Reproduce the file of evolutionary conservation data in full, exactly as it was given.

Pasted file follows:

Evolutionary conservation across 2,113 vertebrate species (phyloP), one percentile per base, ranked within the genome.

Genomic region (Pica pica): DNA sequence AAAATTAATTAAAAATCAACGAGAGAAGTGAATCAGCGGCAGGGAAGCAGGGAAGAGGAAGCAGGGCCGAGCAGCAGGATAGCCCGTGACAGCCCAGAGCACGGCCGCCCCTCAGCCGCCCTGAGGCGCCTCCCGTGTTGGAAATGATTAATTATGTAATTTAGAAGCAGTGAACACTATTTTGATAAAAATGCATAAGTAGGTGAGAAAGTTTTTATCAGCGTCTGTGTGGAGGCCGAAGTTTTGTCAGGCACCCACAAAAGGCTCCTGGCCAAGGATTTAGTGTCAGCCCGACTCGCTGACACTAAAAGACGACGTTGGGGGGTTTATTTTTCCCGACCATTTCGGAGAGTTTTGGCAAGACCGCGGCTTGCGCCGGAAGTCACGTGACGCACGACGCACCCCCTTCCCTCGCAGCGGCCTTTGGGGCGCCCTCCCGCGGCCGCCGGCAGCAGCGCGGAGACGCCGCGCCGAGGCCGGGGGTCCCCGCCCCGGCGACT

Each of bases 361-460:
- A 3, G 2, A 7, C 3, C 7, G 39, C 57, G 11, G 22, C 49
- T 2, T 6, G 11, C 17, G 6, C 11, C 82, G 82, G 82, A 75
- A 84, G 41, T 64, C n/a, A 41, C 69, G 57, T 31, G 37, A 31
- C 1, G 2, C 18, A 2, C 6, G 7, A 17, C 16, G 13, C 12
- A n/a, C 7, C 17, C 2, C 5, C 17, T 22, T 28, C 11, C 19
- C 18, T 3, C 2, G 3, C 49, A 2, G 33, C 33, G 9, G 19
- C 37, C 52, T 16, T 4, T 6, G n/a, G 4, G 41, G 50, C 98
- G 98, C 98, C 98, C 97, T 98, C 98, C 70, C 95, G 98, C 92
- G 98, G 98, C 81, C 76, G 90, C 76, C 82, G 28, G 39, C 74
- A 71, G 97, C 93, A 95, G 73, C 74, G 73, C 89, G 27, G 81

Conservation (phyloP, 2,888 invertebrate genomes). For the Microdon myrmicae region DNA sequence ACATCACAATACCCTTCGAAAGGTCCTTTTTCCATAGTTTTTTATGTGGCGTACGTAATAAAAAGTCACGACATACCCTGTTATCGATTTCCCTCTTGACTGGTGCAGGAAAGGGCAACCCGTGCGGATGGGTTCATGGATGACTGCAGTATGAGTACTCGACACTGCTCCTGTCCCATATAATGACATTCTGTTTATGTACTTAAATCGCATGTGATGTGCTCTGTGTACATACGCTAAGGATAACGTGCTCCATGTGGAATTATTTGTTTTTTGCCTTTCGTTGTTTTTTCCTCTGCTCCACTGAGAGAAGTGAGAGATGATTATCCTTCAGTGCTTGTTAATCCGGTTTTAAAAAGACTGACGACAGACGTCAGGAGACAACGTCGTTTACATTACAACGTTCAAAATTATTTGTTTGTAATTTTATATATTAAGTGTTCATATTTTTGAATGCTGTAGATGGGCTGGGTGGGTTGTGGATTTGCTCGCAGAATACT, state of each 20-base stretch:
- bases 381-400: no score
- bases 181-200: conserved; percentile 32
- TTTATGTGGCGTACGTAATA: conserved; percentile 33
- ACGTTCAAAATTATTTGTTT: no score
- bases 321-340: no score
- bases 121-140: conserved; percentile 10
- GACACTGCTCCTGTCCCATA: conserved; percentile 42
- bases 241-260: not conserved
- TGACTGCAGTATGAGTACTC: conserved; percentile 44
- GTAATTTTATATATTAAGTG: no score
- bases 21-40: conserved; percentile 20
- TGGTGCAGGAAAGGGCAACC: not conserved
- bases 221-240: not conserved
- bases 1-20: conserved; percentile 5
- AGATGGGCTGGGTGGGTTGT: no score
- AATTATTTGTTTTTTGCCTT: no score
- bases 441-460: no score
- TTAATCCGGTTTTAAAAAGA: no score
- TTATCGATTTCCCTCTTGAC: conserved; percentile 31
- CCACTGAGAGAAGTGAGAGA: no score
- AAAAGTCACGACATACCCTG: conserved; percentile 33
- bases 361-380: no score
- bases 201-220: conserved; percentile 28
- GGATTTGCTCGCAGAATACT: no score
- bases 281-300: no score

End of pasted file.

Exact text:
Evolutionary conservation across 2,113 vertebrate species (phyloP), one percentile per base, ranked within the genome.

Genomic region (Pica pica): DNA sequence AAAATTAATTAAAAATCAACGAGAGAAGTGAATCAGCGGCAGGGAAGCAGGGAAGAGGAAGCAGGGCCGAGCAGCAGGATAGCCCGTGACAGCCCAGAGCACGGCCGCCCCTCAGCCGCCCTGAGGCGCCTCCCGTGTTGGAAATGATTAATTATGTAATTTAGAAGCAGTGAACACTATTTTGATAAAAATGCATAAGTAGGTGAGAAAGTTTTTATCAGCGTCTGTGTGGAGGCCGAAGTTTTGTCAGGCACCCACAAAAGGCTCCTGGCCAAGGATTTAGTGTCAGCCCGACTCGCTGACACTAAAAGACGACGTTGGGGGGTTTATTTTTCCCGACCATTTCGGAGAGTTTTGGCAAGACCGCGGCTTGCGCCGGAAGTCACGTGACGCACGACGCACCCCCTTCCCTCGCAGCGGCCTTTGGGGCGCCCTCCCGCGGCCGCCGGCAGCAGCGCGGAGACGCCGCGCCGAGGCCGGGGGTCCCCGCCCCGGCGACT

Each of bases 361-460:
- A 3, G 2, A 7, C 3, C 7, G 39, C 57, G 11, G 22, C 49
- T 2, T 6, G 11, C 17, G 6, C 11, C 82, G 82, G 82, A 75
- A 84, G 41, T 64, C n/a, A 41, C 69, G 57, T 31, G 37, A 31
- C 1, G 2, C 18, A 2, C 6, G 7, A 17, C 16, G 13, C 12
- A n/a, C 7, C 17, C 2, C 5, C 17, T 22, T 28, C 11, C 19
- C 18, T 3, C 2, G 3, C 49, A 2, G 33, C 33, G 9, G 19
- C 37, C 52, T 16, T 4, T 6, G n/a, G 4, G 41, G 50, C 98
- G 98, C 98, C 98, C 97, T 98, C 98, C 70, C 95, G 98, C 92
- G 98, G 98, C 81, C 76, G 90, C 76, C 82, G 28, G 39, C 74
- A 71, G 97, C 93, A 95, G 73, C 74, G 73, C 89, G 27, G 81

Conservation (phyloP, 2,888 invertebrate genomes). For the Microdon myrmicae region DNA sequence ACATCACAATACCCTTCGAAAGGTCCTTTTTCCATAGTTTTTTATGTGGCGTACGTAATAAAAAGTCACGACATACCCTGTTATCGATTTCCCTCTTGACTGGTGCAGGAAAGGGCAACCCGTGCGGATGGGTTCATGGATGACTGCAGTATGAGTACTCGACACTGCTCCTGTCCCATATAATGACATTCTGTTTATGTACTTAAATCGCATGTGATGTGCTCTGTGTACATACGCTAAGGATAACGTGCTCCATGTGGAATTATTTGTTTTTTGCCTTTCGTTGTTTTTTCCTCTGCTCCACTGAGAGAAGTGAGAGATGATTATCCTTCAGTGCTTGTTAATCCGGTTTTAAAAAGACTGACGACAGACGTCAGGAGACAACGTCGTTTACATTACAACGTTCAAAATTATTTGTTTGTAATTTTATATATTAAGTGTTCATATTTTTGAATGCTGTAGATGGGCTGGGTGGGTTGTGGATTTGCTCGCAGAATACT, state of each 20-base stretch:
- bases 381-400: no score
- bases 181-200: conserved; percentile 32
- TTTATGTGGCGTACGTAATA: conserved; percentile 33
- ACGTTCAAAATTATTTGTTT: no score
- bases 321-340: no score
- bases 121-140: conserved; percentile 10
- GACACTGCTCCTGTCCCATA: conserved; percentile 42
- bases 241-260: not conserved
- TGACTGCAGTATGAGTACTC: conserved; percentile 44
- GTAATTTTATATATTAAGTG: no score
- bases 21-40: conserved; percentile 20
- TGGTGCAGGAAAGGGCAACC: not conserved
- bases 221-240: not conserved
- bases 1-20: conserved; percentile 5
- AGATGGGCTGGGTGGGTTGT: no score
- AATTATTTGTTTTTTGCCTT: no score
- bases 441-460: no score
- TTAATCCGGTTTTAAAAAGA: no score
- TTATCGATTTCCCTCTTGAC: conserved; percentile 31
- CCACTGAGAGAAGTGAGAGA: no score
- AAAAGTCACGACATACCCTG: conserved; percentile 33
- bases 361-380: no score
- bases 201-220: conserved; percentile 28
- GGATTTGCTCGCAGAATACT: no score
- bases 281-300: no score